Communion of Saints (Part II)

Since the intercessory prayer of the saints in heaven is founded upon their contemplation of God’s face, we should talk a little about the idea of contemplation in the heavenly sense. This is a huge topic (which St. Thomas Aquinas has already covered very well), so it’s not necessary to hit every little point. But, a brief definition of contemplation would go a long way to understanding the great issue of saintly intercession.

The Catechism of the Catholic Church states this:

“Contemplative prayer is the prayer of the child of God, of the forgiven sinner who agrees to welcome the love by which he is loved and who wants to respond to it by loving even more. But he knows that the love he is returning is poured out by the Spirit in his heart, for everything is grace from God. Contemplative prayer is the poor and humble surrender to the loving will of the Father in ever deeper union with his beloved Son.” (CCC 2712)

And later…

“Contemplative prayer is a union with the prayer of Christ insofar as it makes us participate in his mystery. The mystery of Christ is celebrated by the Church in the Eucharist, and the Holy Spirit makes it come alive in contemplative prayer so that our charity will manifest it in our acts…Contemplative prayer is a communion of love bearing Life for the multitude.” (CCC 2718, 2719)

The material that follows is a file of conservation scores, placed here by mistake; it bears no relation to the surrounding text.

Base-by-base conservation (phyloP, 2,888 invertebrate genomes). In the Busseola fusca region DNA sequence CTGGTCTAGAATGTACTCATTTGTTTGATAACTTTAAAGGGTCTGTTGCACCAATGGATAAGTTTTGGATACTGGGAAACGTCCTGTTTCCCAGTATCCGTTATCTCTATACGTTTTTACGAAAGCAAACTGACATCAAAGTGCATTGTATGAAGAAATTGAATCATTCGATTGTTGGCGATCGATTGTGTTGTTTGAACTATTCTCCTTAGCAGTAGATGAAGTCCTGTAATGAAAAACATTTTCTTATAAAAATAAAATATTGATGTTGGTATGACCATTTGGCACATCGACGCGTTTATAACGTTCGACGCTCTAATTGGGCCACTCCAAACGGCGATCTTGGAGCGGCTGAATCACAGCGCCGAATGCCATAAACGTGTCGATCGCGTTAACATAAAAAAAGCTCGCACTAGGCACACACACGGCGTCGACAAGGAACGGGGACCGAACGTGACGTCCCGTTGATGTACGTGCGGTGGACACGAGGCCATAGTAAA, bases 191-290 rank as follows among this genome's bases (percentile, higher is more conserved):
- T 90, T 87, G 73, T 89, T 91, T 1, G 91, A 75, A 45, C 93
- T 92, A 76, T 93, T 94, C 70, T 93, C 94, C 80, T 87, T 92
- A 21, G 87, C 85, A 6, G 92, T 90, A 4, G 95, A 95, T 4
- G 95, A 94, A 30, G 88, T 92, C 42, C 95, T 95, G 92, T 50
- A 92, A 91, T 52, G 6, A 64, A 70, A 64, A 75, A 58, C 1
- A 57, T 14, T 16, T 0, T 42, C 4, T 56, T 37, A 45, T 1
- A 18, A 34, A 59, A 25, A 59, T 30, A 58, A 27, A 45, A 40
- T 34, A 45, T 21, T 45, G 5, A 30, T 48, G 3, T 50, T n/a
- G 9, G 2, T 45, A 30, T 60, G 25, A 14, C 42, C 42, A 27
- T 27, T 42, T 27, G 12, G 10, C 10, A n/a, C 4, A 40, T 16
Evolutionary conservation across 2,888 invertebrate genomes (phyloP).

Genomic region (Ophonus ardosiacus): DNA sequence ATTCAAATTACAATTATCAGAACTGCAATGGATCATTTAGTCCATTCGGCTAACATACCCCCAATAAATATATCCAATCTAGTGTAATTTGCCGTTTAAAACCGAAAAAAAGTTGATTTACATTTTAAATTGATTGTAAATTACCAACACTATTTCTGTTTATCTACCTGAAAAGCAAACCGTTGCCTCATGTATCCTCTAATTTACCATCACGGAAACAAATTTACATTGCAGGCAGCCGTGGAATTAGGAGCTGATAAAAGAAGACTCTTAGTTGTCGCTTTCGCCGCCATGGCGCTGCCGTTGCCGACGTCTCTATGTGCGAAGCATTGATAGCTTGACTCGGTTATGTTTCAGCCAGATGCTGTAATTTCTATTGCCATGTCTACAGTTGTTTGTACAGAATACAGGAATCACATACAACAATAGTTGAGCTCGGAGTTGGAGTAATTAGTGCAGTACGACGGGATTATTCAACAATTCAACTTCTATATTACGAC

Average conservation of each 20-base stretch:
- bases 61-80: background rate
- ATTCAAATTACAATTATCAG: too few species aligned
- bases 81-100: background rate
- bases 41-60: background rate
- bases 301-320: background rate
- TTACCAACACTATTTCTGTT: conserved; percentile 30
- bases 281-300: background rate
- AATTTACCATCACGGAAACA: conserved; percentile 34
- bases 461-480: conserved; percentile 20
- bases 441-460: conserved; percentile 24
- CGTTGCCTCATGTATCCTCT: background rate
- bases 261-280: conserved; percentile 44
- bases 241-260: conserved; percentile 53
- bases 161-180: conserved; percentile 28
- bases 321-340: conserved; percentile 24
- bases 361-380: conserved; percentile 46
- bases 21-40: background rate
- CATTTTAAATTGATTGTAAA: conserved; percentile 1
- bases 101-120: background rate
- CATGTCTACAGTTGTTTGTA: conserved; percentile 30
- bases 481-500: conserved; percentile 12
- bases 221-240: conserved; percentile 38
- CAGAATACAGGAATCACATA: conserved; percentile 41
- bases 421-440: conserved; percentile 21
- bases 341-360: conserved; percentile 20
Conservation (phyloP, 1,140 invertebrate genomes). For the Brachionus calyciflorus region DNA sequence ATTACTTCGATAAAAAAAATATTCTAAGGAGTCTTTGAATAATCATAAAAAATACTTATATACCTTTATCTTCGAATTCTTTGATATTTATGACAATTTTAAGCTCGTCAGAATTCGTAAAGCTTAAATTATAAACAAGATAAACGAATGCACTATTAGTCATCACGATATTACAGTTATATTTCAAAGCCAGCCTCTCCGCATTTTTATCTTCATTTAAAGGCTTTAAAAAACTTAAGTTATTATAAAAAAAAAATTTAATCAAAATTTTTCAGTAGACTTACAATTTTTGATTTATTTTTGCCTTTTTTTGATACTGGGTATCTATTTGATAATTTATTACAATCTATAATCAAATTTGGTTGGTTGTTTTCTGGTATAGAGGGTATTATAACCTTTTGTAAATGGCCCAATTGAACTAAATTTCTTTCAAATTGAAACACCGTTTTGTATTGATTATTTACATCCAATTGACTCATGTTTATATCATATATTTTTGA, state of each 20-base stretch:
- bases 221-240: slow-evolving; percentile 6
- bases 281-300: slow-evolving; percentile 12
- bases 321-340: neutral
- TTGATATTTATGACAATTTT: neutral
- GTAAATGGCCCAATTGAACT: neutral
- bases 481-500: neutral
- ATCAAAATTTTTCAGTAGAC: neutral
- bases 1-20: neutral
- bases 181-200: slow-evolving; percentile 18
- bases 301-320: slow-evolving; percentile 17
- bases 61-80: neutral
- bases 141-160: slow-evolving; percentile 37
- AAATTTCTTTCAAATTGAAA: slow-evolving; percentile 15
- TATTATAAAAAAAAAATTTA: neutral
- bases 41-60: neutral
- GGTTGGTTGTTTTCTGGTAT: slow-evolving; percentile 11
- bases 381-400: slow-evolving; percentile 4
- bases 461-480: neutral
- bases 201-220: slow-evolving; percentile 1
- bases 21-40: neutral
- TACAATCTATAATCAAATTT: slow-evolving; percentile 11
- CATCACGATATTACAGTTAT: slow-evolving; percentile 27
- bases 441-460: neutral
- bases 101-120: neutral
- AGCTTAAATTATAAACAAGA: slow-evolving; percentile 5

Heavenly contemplation – with these statements in mind – is nothing short of seeing God face-to-face, “in full light,” and participating in His Love in a manner par excellence. It is to concern oneself with the concerns of the Father, and to love Christ and His Mystical Body (i.e. the Church) with the utmost purity and affection through the Holy Spirit. The beatific vision is participation in the Life of the Trinity, and as such it is participation in the Love of the Trinity for man, who was created in the divine image.

It would be easy to say that the saints in heaven have no concern for their brothers and sisters on earth – the Church militant, still fighting the good fight, and even those who have forsaken God. Why would those viewing the depth of the Almighty care about the trifles of those suffering on earth? But, to see God “in full light” means to see, as was just mentioned, the reality of man’s Trinitarian nature. How could those souls absolutely immersed in God’s Goodness in heaven not be concerned with those on earth? God Himself, who is perfect beyond perfection, continually bears in mind earthly humanity. Would He not also invite His saints to participate in fallen man’s salvation by way of their loving prayers?

The value of the communion of saints in Catholic theology is indispensable. Even more so, the value of the saints in the life of the faithful is utterly without match. Our prayers to the triumphant in heaven are a form of our glorification of the Father, since their intercession for us will be more pure and simple than anything we could hope to accomplish. To participate in the fullness of the Church is something genuinely beautiful and cannot be overlooked as an integral element in the Father’s plan of Salvation through Christ Our Lord.